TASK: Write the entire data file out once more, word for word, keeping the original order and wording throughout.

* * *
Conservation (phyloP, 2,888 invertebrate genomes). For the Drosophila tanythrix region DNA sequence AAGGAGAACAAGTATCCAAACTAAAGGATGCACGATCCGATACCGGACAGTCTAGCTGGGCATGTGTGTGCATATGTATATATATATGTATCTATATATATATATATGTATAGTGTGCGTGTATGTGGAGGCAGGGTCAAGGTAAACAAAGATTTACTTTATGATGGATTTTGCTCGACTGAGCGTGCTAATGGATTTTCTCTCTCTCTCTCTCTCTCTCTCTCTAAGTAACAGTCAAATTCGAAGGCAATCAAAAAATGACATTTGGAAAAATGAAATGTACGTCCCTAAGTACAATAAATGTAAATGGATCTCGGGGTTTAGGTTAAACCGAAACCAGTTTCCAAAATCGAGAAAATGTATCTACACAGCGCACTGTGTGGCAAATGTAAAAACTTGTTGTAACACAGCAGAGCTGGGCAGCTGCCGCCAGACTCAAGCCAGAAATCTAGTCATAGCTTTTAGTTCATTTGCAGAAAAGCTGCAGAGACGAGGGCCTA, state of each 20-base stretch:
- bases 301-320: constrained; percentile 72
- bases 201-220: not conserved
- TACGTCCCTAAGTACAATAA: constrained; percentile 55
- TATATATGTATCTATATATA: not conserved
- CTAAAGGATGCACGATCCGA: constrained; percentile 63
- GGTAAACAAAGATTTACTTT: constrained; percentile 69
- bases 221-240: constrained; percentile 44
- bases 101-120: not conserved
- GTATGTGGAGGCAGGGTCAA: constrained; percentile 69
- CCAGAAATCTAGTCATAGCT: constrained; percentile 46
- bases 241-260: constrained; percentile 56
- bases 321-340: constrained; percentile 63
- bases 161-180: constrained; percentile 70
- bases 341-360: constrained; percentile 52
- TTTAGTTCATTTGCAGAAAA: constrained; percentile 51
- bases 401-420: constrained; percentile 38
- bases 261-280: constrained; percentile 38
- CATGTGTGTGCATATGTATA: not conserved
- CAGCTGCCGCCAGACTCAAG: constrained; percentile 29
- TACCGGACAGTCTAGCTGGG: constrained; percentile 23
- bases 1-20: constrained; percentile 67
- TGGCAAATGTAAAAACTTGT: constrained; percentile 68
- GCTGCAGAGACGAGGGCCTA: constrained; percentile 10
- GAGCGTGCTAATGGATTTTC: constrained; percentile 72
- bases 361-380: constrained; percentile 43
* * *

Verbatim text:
Conservation (phyloP, 2,888 invertebrate genomes). For the Drosophila tanythrix region DNA sequence AAGGAGAACAAGTATCCAAACTAAAGGATGCACGATCCGATACCGGACAGTCTAGCTGGGCATGTGTGTGCATATGTATATATATATGTATCTATATATATATATATGTATAGTGTGCGTGTATGTGGAGGCAGGGTCAAGGTAAACAAAGATTTACTTTATGATGGATTTTGCTCGACTGAGCGTGCTAATGGATTTTCTCTCTCTCTCTCTCTCTCTCTCTCTAAGTAACAGTCAAATTCGAAGGCAATCAAAAAATGACATTTGGAAAAATGAAATGTACGTCCCTAAGTACAATAAATGTAAATGGATCTCGGGGTTTAGGTTAAACCGAAACCAGTTTCCAAAATCGAGAAAATGTATCTACACAGCGCACTGTGTGGCAAATGTAAAAACTTGTTGTAACACAGCAGAGCTGGGCAGCTGCCGCCAGACTCAAGCCAGAAATCTAGTCATAGCTTTTAGTTCATTTGCAGAAAAGCTGCAGAGACGAGGGCCTA, state of each 20-base stretch:
- bases 301-320: constrained; percentile 72
- bases 201-220: not conserved
- TACGTCCCTAAGTACAATAA: constrained; percentile 55
- TATATATGTATCTATATATA: not conserved
- CTAAAGGATGCACGATCCGA: constrained; percentile 63
- GGTAAACAAAGATTTACTTT: constrained; percentile 69
- bases 221-240: constrained; percentile 44
- bases 101-120: not conserved
- GTATGTGGAGGCAGGGTCAA: constrained; percentile 69
- CCAGAAATCTAGTCATAGCT: constrained; percentile 46
- bases 241-260: constrained; percentile 56
- bases 321-340: constrained; percentile 63
- bases 161-180: constrained; percentile 70
- bases 341-360: constrained; percentile 52
- TTTAGTTCATTTGCAGAAAA: constrained; percentile 51
- bases 401-420: constrained; percentile 38
- bases 261-280: constrained; percentile 38
- CATGTGTGTGCATATGTATA: not conserved
- CAGCTGCCGCCAGACTCAAG: constrained; percentile 29
- TACCGGACAGTCTAGCTGGG: constrained; percentile 23
- bases 1-20: constrained; percentile 67
- TGGCAAATGTAAAAACTTGT: constrained; percentile 68
- GCTGCAGAGACGAGGGCCTA: constrained; percentile 10
- GAGCGTGCTAATGGATTTTC: constrained; percentile 72
- bases 361-380: constrained; percentile 43